What do the up coming federal health care reforms mean for the mobile food industry but more specifically, your food truck business?
Will the Affordable Care Act add thousands of dollars in extra costs and more paperwork or will federal subsidies make this a “game changer” for small small food truck businesses that have struggled to provide insurance plans to their employees?
Who it will affect
The good news is that the Affordable Care Act (ObamaCare) will only negatively affect a minuscule number of existing food trucks. Food truck businesses with 50 or more employees (which includes less than a dozen food trucks in total) will have a choice beginning in 2014: they can sponsor a health plan for 100% of their workers or pay $750 per worker in penalties to the federal government.
For those truck owners, they might opt to take the penalty and do away with a health insurance benefit. Paying the annual penalty might be cheaper. So that would leave the employees uninsured and they would have to go to state health plan exchanges to buy health coverage that could be more expensive.
The vast majority of food truck owners won’t be required to offer health insurance starting in 2014, and therefore these mobile food companies won’t have to contend with possible fines like the big boys in the industry. But while vendors with 50 or fewer staff members would be exempt from coverage provisions, they will still have to contend with rising premiums.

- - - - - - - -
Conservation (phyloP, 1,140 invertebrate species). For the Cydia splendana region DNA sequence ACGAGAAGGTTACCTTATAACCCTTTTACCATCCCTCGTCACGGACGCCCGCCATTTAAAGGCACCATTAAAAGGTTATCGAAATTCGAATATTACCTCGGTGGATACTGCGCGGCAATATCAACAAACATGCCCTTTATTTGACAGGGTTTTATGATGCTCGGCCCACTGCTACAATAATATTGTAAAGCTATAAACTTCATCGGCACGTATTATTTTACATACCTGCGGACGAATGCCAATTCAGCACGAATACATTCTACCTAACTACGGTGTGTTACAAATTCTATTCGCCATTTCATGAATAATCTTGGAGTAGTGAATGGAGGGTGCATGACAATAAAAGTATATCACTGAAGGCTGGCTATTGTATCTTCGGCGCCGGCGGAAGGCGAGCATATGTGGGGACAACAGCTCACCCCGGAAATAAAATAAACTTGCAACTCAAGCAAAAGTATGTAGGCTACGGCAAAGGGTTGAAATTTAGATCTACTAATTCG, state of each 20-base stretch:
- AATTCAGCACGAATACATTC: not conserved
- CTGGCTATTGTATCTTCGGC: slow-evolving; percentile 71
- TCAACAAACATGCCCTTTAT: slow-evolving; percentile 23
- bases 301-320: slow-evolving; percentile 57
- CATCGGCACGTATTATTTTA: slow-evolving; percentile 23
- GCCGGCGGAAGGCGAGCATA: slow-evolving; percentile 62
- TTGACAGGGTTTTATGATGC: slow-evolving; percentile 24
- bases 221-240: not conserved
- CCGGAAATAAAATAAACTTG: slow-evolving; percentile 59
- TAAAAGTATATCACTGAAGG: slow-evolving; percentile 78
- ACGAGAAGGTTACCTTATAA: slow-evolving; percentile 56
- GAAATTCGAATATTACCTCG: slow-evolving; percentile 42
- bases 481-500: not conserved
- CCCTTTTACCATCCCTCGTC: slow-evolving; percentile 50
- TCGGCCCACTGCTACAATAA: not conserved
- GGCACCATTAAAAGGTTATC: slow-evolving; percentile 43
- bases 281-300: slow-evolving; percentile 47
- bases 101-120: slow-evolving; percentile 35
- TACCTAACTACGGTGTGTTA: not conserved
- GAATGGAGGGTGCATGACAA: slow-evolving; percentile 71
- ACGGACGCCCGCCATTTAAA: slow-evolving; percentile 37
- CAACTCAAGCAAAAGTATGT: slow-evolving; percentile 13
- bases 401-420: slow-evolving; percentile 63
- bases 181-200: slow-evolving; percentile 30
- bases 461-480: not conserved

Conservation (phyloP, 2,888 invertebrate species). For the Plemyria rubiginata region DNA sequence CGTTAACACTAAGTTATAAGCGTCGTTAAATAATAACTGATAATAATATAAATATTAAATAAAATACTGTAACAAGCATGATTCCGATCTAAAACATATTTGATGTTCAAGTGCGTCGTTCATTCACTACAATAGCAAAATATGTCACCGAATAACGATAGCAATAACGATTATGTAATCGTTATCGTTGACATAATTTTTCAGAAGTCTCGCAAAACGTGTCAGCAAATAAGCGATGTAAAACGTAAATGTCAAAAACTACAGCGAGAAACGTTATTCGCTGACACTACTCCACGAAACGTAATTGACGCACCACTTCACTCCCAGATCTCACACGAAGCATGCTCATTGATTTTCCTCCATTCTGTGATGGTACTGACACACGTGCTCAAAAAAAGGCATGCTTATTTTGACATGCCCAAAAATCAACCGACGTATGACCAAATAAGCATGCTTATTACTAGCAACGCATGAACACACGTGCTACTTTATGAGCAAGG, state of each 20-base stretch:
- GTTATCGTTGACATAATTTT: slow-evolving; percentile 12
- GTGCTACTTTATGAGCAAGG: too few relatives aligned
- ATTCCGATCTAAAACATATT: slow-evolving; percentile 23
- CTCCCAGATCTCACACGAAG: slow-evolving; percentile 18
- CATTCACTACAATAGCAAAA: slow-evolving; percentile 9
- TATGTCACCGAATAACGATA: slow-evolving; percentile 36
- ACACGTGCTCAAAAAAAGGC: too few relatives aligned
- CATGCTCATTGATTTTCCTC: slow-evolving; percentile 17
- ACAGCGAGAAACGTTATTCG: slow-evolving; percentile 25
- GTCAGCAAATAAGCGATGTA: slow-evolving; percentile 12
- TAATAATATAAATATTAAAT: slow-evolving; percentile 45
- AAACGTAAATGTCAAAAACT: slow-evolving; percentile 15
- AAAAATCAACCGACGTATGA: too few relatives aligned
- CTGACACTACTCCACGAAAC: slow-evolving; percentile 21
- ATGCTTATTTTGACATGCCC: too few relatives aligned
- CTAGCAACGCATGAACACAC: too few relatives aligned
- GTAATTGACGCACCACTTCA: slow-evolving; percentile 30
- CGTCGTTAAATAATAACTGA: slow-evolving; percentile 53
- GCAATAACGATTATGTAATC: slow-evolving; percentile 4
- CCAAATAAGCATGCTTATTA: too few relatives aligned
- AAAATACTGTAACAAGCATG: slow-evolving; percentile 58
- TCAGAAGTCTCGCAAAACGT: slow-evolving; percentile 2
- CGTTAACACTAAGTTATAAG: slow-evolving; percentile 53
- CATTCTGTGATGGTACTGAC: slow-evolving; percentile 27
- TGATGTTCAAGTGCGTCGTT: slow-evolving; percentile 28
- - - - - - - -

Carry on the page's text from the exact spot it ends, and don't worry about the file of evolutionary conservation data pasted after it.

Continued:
If you are part of the almost 99% of food truck business who employ less than 25 or are self-employed, you may find that the health care reforms bring you some tax relief.
If you are a food truck vendor with less than 25 employees and pay the premiums for your staff, you will qualify for a tax credit up to 35% of their premiums. (In 2014, that credit could be as great as 50% of premiums if you arrange insurance via one of the Small Business Health Options Programs, or SHOP Exchanges). The tax break you get will depend on a couple of variables: the number of employees you have and their average pay.
Please note that this tax break won’t be offered to food trucks that are formed as sole proprietorship’s. This factor alone may cause existing sole proprietors to incorporate or become an LLC.
Insurance might become cheaper
The Congressional Budget Office estimates that the SHOP Exchanges could lower annual premiums for mobile food and other small businesses by 1-4% with a 3% increase in the amount of coverage.
If you happen to be a food truck owner that works for yourself, you will likely be able to take advantage of government health care subsidies in 2014. If you are self-employed in 2014 and earn less than four times the poverty level, you can qualify for these subsidies. (To give you some idea, 400% of the 2013 poverty level comes to $94,200 for a family of four.)